Matthew 14: 22 – 33
Throughout the Bible, the sea represents the forces of chaos and destruction – uncharted, unfathomed and treacherous; ‘Yer be sea monsters’!
But, the Bible tells us, God has power over the sea, as demonstrated in Genesis 1, and as celebrated in Job 38:8-11: ‘Who shut in the sea with doors when it burst out from the womb [saying], “Thus far shall you come, and no farther, and here shall your proud waves be stopped”?’
The Sea of Galilee is, in fact, a large freshwater lake, surrounded by low lying hills. But storms appear out of nowhere from a gap between two of the hills which acts as a funnel for the wind. It would be no surprise to those who fished this lake for a storm to whip up the sea like a cook stirring ingredients in a bowl.
On such night, with the wind against them, the disciples were alone, in a boat, on the Sea of Galilee. Jesus had left them on their own for the night.
Having dismissed the 5,000 strong crowd, he’d fed with 5 loaves and 2 fishes, Jesus went off to take some time out alone in the hills to pray. After his experience in Nazareth (Matthew 13:54-58) he must have felt that his life was under threat. Yet we hear nothing about Jesus’ personal need at that time, other than that, faced with dilemmas, he needed to pray.
By the crack of dawn, Jesus was called upon to rescue his disciples (so much for time off!) They’d been riding the rough waters of the Lake and would have been exhausted; shaken up by the night’s storm.
And Jesus appeared, as if out of nowhere, displaying a divine stillness in the midst of the storm, walking on the water! It’s not difficult to imagine that the disciples thought he was a ghost!
Peter was, as we know, impetuous! The one likely to open his mouth and put his foot in it and leap before he looked! It’s no surprise then, that Peter wanted to join Jesus, walking on the water. So, when Jesus invited (or commanded?) him, saying ‘Come!’ Peter was straight in there, bold as brass!
Now, in my ‘remembered Bible’, Peter leaps, gung-ho, out of the boat, splash! straight into the swirl of the water. But no – read the text Janine! He actually does walk a few steps, on the water! Perhaps, like a toddler taking a first step or two before losing confidence and balance as they realise that they aren’t holding on to anything, Peter actually did walk on the water’s surface before losing confidence as the wind struck fear into him and he flopped, inelegantly, into the water.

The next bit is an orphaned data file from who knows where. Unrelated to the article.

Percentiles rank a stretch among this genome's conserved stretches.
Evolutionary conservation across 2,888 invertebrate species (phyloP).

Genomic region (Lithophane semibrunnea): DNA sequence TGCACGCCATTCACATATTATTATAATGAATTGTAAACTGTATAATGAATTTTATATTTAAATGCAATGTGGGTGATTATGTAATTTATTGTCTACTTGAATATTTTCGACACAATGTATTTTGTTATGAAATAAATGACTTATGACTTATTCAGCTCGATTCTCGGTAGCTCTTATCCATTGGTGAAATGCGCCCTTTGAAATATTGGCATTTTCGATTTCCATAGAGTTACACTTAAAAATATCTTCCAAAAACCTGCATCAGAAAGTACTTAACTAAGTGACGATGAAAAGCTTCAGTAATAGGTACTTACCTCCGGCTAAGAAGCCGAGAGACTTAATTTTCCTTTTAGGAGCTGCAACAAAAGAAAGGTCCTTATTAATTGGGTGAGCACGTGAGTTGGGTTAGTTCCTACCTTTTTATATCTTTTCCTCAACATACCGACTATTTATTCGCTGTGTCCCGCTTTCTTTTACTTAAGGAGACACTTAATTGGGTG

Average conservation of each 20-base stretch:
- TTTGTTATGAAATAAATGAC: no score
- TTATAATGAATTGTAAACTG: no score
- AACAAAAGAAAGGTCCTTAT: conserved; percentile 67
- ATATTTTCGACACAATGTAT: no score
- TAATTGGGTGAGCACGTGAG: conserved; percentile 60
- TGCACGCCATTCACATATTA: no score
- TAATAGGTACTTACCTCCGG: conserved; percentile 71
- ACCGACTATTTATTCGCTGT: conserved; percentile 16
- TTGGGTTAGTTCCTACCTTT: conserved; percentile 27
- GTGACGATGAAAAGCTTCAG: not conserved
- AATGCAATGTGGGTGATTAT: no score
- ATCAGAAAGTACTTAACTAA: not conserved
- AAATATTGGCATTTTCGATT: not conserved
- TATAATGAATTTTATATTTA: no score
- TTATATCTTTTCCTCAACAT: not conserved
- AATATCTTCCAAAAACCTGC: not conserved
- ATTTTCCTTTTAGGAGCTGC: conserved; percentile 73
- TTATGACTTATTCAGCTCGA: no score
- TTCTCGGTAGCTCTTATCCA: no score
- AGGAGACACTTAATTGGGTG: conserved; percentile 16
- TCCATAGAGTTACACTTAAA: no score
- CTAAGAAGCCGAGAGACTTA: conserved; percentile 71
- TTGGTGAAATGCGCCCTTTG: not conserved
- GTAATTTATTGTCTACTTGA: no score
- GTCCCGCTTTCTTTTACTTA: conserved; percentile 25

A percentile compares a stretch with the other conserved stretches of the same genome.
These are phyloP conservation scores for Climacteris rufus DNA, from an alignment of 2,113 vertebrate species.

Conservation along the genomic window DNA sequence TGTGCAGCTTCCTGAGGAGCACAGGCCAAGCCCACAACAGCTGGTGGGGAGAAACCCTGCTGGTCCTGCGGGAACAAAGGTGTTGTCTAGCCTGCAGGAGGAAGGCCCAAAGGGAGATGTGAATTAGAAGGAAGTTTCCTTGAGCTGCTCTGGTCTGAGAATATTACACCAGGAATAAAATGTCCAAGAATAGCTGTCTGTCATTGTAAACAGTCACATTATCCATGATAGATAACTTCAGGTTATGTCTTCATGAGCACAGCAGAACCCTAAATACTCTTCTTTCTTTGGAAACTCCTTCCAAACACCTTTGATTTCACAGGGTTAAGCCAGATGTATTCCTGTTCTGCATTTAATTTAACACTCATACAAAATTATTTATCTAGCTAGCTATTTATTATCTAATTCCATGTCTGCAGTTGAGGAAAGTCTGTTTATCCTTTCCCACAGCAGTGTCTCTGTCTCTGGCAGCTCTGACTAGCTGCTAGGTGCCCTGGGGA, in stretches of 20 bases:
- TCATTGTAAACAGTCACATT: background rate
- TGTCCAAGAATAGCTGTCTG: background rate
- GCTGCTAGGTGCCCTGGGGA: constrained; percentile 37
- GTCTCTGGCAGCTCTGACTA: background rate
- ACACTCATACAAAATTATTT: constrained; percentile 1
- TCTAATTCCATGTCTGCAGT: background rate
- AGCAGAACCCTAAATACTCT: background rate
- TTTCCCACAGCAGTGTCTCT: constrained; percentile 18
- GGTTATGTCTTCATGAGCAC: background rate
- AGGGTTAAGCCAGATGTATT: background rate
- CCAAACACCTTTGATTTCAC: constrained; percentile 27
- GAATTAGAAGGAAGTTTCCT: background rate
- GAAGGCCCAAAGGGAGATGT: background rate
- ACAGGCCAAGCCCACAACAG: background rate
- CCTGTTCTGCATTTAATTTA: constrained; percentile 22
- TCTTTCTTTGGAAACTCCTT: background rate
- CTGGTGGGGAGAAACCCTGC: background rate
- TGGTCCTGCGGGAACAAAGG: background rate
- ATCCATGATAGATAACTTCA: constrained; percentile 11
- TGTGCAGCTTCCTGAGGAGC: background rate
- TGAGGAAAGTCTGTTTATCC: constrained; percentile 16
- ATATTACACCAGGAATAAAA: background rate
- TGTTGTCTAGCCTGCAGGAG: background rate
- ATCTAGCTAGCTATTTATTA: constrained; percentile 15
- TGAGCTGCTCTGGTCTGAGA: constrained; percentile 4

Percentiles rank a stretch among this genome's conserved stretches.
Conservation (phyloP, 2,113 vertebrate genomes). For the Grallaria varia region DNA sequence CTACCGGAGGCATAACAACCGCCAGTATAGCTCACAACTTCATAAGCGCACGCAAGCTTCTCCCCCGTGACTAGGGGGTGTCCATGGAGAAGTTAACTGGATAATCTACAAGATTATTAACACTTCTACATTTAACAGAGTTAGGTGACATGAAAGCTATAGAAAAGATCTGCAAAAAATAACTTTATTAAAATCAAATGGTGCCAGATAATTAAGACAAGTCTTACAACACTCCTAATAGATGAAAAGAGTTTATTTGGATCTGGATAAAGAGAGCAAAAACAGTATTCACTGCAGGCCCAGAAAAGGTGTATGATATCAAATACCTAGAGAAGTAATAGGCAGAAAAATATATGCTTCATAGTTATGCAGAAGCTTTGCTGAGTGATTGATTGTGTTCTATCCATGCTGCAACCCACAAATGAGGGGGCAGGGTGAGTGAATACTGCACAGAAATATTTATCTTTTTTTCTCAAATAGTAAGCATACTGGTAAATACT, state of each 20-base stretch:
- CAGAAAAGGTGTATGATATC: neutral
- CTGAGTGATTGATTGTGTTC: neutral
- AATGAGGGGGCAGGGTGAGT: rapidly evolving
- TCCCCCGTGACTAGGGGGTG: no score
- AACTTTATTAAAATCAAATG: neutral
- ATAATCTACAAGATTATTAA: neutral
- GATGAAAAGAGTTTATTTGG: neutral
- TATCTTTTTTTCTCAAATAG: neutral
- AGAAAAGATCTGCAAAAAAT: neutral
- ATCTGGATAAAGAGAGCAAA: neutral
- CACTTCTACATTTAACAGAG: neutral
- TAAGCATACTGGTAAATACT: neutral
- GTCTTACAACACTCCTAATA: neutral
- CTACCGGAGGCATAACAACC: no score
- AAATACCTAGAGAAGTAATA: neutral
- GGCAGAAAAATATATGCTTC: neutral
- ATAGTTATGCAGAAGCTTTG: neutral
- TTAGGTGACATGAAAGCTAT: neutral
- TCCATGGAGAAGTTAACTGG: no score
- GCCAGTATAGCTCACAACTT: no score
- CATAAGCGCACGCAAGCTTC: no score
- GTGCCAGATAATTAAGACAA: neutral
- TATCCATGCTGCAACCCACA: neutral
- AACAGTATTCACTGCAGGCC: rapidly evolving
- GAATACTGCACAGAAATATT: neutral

So, Peter was successful! Until, that is, the fear of what the wind could do, and therefore of what might happen, got the better of him. Fear overwhelmed him before the water did. And thus, shouting out ‘Lord, save me!’, he began to drown.
Immediately, at one and the same, time Jesus reached out his hand to save Peter and chastised him, ‘You of little faith, why did you doubt?’ And the two of them got back into the boat. At that very moment the wind ceased and the disciples were left in no doubt that Jesus was (and is) indeed the Son of God! And they worshipped him.
A friend of mine, living with severe heart disease, had to learn to live in faith that God would sustain her. She learned that she could have confidence as she trusted God to save her from the overwhelming waters of illness and live to God’s glory. Sandra wrote a poem to express something of this trusting faith:
I looked for a straight path, a clear path,
Something firm and unequivocal beneath my feet.
But you gave me a boat with a sail;
A boat with no rudder or oars;
A boat at the mercy of the wind of the Spirit
And the tide of your leading;
And you bid me learn to sail in it gloriously, with self-abandon,
Rather than by effort and will to tread a safe but dry and dusty road.
Like Sandra, the 12 in the boat would learn that their discipleship would not always be easy. It would, like the sea, be uncharted, unfathomed and often treacherous. Yet, Jesus bid them to learn to sail gloriously in faith, with the confidence that they would not be overwhelmed by fear.
As the disciples learned to rely on Jesus, follow in his footsteps, and ultimately learned to rely on the power of the Holy Spirit, faith proved that it could overcome their fear. It was their faith that sustained them. They could take heart, for the one they served was truly the Son of God.
Perhaps this episode taught the disciples a lesson: discipleship would not be easy, but their faith would sustain them, buoy them up.
The Early Church faced persecution at the time that the Gospels were being written, and these stories of a hostile sea, the danger of perishing, and the fact that Peter did walk on water, when he had the faith, would strengthen the resolve of the Christian community to face their fears with ‘faith-full’ confidence.
Peter was flawed. Peter had doubts. But he’s often considered to be the greatest of ‘the twelve’ (read the accounts of his activities, teaching and travels in Acts)
Peter was saved from drowning. I suspect Peter told many stories about his failings, perhaps to emphasise how much his salvation relied utterly on Jesus? He did nothing in his own strength. He constantly needed to be rescued. His ‘conversion’ wasn’t a single event: Peter was ‘saved’ again and again as the stories in the Gospels and in Acts tell us.
His getting out of the boat was as symbolic as his leaving the life of a fisherman and becoming a disciple of Jesus.
Peter left security behind. Can we? If we are always careful to stay within our comfort zones, what do we fail to do? What do we leave unfulfilled through fear of what might happen? Does fear overwhelm us before we even so much as dip a toe in the uncharted waters of real discipleship? Do we avoid stepping out in faith, for fear?
Perhaps this episode teaches us a lesson. So, how will you respond when Jesus says ‘Come!’?
Rev. Janine Atkinson
Poem: Rev. Sandra Pickard: Used with permission